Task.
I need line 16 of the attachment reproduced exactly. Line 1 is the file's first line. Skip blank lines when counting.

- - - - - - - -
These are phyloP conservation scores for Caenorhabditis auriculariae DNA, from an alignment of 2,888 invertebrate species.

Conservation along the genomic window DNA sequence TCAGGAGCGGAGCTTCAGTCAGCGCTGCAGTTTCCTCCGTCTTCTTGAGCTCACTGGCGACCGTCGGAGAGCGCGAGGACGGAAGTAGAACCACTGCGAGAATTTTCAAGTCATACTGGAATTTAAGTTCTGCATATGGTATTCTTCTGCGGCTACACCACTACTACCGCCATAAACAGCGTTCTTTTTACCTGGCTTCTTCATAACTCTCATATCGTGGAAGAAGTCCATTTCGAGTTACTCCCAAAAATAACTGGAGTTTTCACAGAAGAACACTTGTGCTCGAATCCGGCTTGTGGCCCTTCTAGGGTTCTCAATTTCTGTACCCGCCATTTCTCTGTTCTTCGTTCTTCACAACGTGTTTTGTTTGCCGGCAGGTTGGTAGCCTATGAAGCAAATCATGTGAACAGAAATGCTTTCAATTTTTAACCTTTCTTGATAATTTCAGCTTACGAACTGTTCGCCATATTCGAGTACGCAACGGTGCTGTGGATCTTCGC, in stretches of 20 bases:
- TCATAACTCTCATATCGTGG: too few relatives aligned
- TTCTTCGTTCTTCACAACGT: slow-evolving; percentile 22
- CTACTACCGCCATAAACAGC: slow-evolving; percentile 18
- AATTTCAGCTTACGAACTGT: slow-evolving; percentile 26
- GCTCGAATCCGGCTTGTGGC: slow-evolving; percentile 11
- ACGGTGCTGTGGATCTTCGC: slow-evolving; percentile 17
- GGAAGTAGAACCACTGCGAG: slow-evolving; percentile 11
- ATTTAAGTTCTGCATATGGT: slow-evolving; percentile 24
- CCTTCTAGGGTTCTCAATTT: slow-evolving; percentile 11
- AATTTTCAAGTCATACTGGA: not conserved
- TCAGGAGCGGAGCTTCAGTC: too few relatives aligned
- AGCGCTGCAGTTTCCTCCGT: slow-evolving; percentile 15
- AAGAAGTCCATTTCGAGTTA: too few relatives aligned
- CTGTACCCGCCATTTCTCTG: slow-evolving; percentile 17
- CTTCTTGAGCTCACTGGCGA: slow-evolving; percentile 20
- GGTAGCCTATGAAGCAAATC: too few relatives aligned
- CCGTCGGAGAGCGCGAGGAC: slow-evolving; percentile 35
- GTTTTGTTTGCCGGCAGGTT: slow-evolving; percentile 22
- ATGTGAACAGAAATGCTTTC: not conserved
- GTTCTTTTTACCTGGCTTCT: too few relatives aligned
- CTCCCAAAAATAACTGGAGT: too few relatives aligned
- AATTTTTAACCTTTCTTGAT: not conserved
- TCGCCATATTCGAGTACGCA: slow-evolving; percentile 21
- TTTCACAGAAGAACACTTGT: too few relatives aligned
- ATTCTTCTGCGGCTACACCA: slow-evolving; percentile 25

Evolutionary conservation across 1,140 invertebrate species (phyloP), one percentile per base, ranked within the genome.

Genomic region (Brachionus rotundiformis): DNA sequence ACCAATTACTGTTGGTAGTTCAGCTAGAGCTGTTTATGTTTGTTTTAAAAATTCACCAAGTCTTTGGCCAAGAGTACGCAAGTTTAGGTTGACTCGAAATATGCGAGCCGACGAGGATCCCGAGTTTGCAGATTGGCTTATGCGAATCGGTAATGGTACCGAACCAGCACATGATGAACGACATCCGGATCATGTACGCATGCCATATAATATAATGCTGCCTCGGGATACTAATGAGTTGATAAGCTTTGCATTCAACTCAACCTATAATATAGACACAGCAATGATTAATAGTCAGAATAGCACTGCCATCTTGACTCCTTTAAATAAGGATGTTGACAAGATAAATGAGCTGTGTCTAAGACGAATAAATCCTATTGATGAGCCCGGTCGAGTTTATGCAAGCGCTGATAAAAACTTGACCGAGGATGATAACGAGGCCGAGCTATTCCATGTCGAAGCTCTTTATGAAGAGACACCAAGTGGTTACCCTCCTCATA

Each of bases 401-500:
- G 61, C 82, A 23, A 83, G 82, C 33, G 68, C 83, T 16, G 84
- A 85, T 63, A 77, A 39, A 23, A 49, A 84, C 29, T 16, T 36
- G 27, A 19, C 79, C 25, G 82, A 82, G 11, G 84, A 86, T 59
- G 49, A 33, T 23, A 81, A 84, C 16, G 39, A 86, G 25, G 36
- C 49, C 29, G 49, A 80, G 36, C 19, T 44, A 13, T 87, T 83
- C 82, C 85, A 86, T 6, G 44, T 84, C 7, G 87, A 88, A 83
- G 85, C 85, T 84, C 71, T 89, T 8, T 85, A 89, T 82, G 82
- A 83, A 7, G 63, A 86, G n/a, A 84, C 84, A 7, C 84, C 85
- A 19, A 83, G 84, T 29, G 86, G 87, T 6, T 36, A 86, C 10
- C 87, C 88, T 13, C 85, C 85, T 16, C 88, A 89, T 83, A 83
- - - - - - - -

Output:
- CTGTACCCGCCATTTCTCTG: slow-evolving; percentile 17